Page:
To Stay or Leave — Your Industry

By Scot Herrick | Job Search

May 27

One of the most searched subjects that bring people to this site: knowing when to leave your job. I have a few articles on the subject – To Stay or Leave and To Stay or Leave Part II. Also, an Exit Strategy for Your Position is critical to your sanity.

But none of those articles is a model you can follow to decide to stay or leave. Instead, they ask good questions. Questions are often enough, but I thought it worthwhile to provide more information when we are asking to stay or leave.

There are four levels of information you need to examine:

  • Your Industry
  • Your Company
  • Your Manager
  • Your Personal Criteria

I’ll do an article a day on these subjects.

To Stay or Leave – Your Company’s Industry

No one works alone from the rest of the team, department, or company. Also, every person’s position is part of an industry and every company is with an industry. While being in a particular industry is neutral, your industry affects your long-term capacity to excel – or stay employed.

Take, for example, my last company industry: mortgages. As most of you are aware, the subprime mess is having a direct influence on companies and their ability to survive. Regardless of a company’s ability to survive, the likelihood that layoffs will now occur within the industry is much higher than during the boom times (or, “stupid times,” depending on your viewpoint…). Even if you work for the best company in a particular industry, the company will not be immune from what is happening in other companies – your competitors.

This collective interaction impacts your decision to stay or leave. Or getting laid off.

Your position’s industry

Another critical impact is your position’s industry. While your company may be in the consulting industry, you work in technology within your company. Your position’s industry is technology. Both your company and position’s industry need examining for trends to help in a leave or stay decision.

One of the laments of today’s pundits, for example, is the lack of graduates with Computer Science degrees here in the United States. Yet, the technology industry has relentlessly outsourced tech positions from the United States to other countries. And other countries have outsourced their technology to other countries. Is it any wonder that people in college looking for degrees shun Computer Science?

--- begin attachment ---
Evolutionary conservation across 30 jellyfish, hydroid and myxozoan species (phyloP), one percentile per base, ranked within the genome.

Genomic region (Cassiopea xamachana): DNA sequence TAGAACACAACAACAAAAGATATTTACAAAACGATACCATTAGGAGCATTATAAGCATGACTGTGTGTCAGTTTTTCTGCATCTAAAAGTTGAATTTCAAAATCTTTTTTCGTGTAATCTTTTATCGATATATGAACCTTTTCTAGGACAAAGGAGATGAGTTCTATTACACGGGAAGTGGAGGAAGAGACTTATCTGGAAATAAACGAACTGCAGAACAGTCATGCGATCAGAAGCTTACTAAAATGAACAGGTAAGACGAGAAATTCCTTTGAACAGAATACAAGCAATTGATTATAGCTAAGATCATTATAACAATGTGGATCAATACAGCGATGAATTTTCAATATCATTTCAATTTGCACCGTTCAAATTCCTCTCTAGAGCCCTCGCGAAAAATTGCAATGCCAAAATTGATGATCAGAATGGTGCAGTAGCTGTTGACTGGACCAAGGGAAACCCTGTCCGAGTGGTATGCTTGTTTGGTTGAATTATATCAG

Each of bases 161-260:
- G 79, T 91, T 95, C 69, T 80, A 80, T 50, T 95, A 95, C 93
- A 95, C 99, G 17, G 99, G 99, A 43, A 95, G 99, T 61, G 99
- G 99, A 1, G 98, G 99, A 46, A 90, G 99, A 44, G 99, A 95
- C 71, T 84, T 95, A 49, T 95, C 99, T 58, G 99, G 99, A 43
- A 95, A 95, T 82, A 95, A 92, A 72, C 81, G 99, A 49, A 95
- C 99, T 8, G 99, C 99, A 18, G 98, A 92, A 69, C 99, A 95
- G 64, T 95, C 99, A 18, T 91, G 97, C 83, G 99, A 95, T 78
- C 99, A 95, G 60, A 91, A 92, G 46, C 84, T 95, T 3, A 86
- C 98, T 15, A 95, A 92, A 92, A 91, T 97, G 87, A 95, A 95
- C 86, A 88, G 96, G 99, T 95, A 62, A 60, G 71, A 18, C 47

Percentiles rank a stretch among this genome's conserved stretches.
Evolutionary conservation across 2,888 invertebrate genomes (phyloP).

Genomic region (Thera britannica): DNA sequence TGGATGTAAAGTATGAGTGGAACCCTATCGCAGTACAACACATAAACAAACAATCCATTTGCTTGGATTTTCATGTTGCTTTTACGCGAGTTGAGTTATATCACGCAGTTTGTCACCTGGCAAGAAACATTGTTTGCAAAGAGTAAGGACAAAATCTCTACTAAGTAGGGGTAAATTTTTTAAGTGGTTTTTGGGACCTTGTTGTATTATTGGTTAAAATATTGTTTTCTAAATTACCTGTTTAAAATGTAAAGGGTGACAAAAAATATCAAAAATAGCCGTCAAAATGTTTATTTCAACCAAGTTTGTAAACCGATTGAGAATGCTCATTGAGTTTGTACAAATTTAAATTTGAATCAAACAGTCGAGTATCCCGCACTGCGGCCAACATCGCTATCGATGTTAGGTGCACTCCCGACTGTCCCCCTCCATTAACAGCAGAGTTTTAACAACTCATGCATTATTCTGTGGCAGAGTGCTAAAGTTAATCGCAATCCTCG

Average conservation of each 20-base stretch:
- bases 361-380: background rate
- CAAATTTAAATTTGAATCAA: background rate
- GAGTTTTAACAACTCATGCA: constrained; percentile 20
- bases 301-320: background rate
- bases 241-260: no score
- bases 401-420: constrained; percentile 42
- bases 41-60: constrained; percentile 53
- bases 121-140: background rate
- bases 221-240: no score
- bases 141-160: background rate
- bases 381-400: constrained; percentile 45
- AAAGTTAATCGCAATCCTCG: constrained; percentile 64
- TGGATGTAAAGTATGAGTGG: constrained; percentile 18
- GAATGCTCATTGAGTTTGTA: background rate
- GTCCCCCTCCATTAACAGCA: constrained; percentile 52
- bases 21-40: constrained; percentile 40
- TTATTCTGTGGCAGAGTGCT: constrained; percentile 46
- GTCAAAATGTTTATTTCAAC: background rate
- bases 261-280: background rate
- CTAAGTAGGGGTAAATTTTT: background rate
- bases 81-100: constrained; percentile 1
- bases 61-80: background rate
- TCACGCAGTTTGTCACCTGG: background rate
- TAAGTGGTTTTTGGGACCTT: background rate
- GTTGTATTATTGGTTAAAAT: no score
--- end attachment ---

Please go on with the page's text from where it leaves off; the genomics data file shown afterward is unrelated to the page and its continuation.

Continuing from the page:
Both of these – an industry in a cyclical downturn and outsourced positions within an industry – are good examples of broad-brushed warning signs that it may be time to leave.

And if you were in both the mortgage industry and worked in technology as I did, it should come as no surprise the chance of layoff or outsourcing to drive down costs would potentially happen. I was fully aware of this risk, but it shows how an industry can help you decide to stay or leave. Or have that choice forced on you.

An important consideration: if your entire industry is falling apart (for example, the mortgage industry), then leaving your company for another in the industry has limited upside. At best, you will hold on to a job because you are now with a stronger company. Leaving one of the 150+ now bankrupt companies for a stronger company in the mortgage industry is an upside!

At worst, you will lose your internal network, your personal brand while proving it at your new company, and the people who best know your work who could maneuver you into a safer position in your old company. When the industry is going to hell in a handbasket, there is a constricted operating space for a Cubicle Warrior.

I use industry information as an early warning system. If the industry is expanding, profitable and growing, I’m OK. If the industry, or my position segment in the industry, is shrinking, starting to lay people off, and the chatter is all about costs instead of revenue, my early warning system goes off.

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About the Author

Scot Herrick is the author of “I’ve Landed My Dream Job–Now What???” and owner of Cube Rules, LLC. Scot has a long history of management and individual contribution in multiple Fortune 100 corporations.